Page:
Anyway, for any of you in KC who are interested…check it out. And remember this – things could always be worse. You could get stuck in the rain. You could lock yourself out of your own house in the rain. You could be stuck in the rain, locked out and get struck by lightening. You get the picture. Just be thankful that that’s umbrellas, locksmith roseville and, term, that cable that divers lightening to earth instead of through your body. The lesson: carry an umbrella, befriend a good locksmith and basically don’t go out when you might get struck by lightening.

Most of the time so far I feel very lucky to be in this situation at school and to have these opportunities, and I’m excited by all the new-to-me places to go and people to meet and things to learn. But I haven’t even been here a month yet, so I still feel homesick sometimes. (Friday was, for some reason, particularly bad. And I miss Kansas City sunsets desperately.)

Who knows, I may always feel a little homesick (funny….I just mistyped that and it came out homeiskc) even when I’m excited to be wherever I am. In some ways I’ve felt that way my whole life, so that would make sense.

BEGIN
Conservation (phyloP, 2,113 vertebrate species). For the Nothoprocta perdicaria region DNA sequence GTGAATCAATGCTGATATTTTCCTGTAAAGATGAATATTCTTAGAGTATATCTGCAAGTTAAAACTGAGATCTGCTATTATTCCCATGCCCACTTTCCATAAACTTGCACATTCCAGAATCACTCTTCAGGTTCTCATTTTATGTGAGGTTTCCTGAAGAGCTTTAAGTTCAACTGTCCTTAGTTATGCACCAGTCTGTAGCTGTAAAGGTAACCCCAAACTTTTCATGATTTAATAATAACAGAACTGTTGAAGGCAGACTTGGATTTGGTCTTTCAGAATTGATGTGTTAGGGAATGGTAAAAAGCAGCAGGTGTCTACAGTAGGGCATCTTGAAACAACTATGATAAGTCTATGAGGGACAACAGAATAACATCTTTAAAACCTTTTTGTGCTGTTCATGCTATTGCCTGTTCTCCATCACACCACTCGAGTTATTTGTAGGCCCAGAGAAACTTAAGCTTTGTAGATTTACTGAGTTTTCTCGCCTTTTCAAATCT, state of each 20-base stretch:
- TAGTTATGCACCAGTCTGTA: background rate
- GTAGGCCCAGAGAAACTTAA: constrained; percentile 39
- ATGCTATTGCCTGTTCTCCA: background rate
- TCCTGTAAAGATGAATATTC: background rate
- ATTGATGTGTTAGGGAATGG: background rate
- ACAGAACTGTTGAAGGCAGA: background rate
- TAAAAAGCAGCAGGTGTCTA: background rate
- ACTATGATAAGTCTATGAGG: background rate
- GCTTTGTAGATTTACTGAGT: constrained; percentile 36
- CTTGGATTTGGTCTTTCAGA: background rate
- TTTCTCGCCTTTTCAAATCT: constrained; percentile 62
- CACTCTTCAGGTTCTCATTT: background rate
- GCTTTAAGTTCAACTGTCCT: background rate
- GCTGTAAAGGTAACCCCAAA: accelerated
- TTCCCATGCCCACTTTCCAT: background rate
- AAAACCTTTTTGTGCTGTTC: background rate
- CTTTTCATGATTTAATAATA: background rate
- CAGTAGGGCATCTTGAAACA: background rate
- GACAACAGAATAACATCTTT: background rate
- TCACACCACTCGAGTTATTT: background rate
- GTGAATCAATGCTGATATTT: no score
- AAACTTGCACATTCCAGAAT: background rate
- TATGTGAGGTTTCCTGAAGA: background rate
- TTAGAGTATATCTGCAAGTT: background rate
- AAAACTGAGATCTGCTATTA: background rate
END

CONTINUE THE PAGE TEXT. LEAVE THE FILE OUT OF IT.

It was just nice to have someone new surprise me with a bit of Kansas City tonight.

Types of Hearing Loss

Hearing loss is a treacherous thing. Sometimes it can happen instantly, sometimes it basically sneaks up on us without notice, gradually, slowly. Gradual loss of hearing is especially problematic because the issue is neither immediately noticed by people suffering it, nor is it typically simple to pinpoint the cause for it. That is, unless you work in an industry where high noise levels are a common occurrence. In that case, you are at risk of hearing damage if you don’t use protective hearing gear and will likely end up need to use any one of the types of hearing aid available today. Still, even most workers in such industries don’t notice the difference until some damage has already been done.